Reserve Bank of Malawi (RBM) imposed sanctions on some commercial banks between 2016 and 2017 for violating some of the anti-money laundering and combating the financing of terrorism (AML/CTF) provisions, it has emerged.
The revelations of the administrative sanctions are contained in a National Risk Assessment (NRA) report on money laundering and terrorist financing launched in Lilongwe last week by the Financial Intelligence Authority (FIA).
Following the violations, the central bank cracked its whip on non-compliant banks, some of whom paid monetary penalties while others were warned in writing.
RBM imposes the sanctions on non-compliant banks based on the country’s Financial Services Act and the Financial Services (Customer Due Diligence Requirements for Banks, Leasing and Finance Companies or Discount House) Directive of 2016.
According to the risk assessment report, in 2016, one bank was given a warning letter for non-compliance of on-site examination and AML/CTF requirements.
Later in 2017, four more banks were also sanctioned on several
One bank paid a penalty of K30 million for failing to implement many of the AML/CTF on-site examination recommendations.
In the same year, another bank was slapped with a penalty of K25 million for failure to submit an action plan for the implementation of AML/CTF on-site examination recommendations within the stipulated deadlines.
Later during the same year, the report says RBM gave one bank a first and final warning for failure to implement some of the AML/CTF recommendations while another bank was slapped with a directive to file the suspicious transaction following its resistance to do the same to FIA.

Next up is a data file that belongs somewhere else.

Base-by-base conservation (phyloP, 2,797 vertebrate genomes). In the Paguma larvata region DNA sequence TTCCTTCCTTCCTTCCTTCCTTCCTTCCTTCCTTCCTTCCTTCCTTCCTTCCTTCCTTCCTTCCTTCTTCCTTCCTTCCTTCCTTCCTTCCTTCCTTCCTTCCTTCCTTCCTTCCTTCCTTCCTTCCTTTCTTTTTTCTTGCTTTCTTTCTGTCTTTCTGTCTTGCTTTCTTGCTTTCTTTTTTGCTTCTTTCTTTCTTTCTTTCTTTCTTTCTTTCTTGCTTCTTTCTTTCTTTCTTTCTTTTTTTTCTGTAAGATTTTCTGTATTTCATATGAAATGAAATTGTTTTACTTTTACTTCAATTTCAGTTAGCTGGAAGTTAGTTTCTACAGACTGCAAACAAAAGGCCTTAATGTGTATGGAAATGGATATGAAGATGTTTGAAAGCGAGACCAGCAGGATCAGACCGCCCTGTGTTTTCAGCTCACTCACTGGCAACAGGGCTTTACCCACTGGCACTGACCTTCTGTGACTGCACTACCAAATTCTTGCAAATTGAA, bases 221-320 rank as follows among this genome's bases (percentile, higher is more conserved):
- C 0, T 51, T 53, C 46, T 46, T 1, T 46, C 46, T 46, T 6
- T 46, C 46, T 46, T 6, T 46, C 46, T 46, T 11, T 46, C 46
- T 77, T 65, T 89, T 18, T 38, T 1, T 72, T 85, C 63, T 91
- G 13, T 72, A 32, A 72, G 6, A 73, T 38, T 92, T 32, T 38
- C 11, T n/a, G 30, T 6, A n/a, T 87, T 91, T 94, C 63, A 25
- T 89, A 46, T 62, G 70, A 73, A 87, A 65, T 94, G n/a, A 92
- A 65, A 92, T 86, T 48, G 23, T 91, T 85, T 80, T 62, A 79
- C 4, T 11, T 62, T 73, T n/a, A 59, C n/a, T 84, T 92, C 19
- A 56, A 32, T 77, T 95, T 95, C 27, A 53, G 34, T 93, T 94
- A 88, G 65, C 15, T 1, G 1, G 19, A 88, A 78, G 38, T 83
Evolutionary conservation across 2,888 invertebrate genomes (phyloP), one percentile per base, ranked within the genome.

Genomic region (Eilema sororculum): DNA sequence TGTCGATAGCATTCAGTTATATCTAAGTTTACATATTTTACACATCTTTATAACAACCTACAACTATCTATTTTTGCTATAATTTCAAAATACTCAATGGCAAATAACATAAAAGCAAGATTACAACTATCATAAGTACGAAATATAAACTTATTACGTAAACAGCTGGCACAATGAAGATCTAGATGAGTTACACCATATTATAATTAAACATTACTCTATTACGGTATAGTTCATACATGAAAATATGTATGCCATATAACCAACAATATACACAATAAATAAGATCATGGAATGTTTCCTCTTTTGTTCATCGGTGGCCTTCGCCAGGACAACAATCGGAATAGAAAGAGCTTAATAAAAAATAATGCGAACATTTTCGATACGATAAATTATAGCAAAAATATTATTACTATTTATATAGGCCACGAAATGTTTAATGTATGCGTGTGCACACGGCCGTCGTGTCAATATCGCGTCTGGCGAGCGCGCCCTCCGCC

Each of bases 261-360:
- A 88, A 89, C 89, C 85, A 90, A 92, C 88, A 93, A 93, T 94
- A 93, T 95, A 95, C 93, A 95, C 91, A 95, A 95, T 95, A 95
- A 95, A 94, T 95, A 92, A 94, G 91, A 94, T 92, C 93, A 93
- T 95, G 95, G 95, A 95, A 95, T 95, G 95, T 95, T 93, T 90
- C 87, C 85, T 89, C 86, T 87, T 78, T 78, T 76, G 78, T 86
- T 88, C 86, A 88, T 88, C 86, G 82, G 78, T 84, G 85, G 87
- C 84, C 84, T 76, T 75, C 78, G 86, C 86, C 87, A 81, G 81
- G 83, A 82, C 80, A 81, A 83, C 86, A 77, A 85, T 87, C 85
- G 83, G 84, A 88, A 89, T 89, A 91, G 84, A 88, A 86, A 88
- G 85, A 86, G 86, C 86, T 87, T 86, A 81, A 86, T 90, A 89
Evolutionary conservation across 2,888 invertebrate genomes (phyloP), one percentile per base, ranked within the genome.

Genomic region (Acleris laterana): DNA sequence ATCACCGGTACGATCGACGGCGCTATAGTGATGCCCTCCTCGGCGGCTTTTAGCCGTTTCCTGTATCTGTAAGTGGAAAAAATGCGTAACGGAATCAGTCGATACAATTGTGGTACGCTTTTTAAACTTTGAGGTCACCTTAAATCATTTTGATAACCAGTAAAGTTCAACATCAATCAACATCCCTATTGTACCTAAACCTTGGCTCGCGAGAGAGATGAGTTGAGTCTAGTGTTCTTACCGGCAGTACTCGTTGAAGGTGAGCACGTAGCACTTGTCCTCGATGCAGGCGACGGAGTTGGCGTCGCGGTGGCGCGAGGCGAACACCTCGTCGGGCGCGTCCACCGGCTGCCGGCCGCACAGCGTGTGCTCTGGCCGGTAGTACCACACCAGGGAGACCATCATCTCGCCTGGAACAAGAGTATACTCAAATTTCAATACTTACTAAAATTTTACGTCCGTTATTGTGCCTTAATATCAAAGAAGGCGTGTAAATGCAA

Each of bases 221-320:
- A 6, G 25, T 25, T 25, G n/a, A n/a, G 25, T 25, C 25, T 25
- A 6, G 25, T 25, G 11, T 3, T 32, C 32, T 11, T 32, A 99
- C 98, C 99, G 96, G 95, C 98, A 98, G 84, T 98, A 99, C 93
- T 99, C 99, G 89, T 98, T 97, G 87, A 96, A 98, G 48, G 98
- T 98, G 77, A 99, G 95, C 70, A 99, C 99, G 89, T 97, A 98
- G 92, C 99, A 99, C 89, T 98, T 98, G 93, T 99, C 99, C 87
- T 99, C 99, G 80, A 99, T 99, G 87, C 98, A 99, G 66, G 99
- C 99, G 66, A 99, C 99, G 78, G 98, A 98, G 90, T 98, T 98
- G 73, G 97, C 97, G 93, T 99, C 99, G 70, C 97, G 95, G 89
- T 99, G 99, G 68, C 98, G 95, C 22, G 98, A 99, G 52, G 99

In August 2017, the report says FIA sanctioned one bank by directing it to comply with reporting a specific suspicious transaction.
“The on-site examination reports on banks conducted by FIA and RBM have revealed significant deficiencies among banks relating to compliance with various obligations,” reads the report in part.
The report did not mention the banks that violated the law.
It also says there has never been a court trial for anti-money laundering non-compliance in the banking sector.
FIA director general Atuweni Agbermodji said in an interview on Friday that corruption-related proceeds are posing a high money laundering threat to Malawi, although the number of identified and investigated money laundering cases may not give an accurate and full-scale picture of the threat.
She said their assessment found that the real estate sector was most vulnerable to money laundering, trailed by the banking sector, money remitters, foreign exchange bureaus, securities, insurance industry, mobile payments, lawyers, casinos, accountants, dealers in precious metals, non-governmental organisation and microfinance institutions.
The banking sector comprises nine commercial banks and one leasing and finance company.
According to the FIA report, as at April 2017, the sector’s total asset value was valued at K1.3 trillion, a significant jump from a combined asset value of K531 billion recorded in 2016.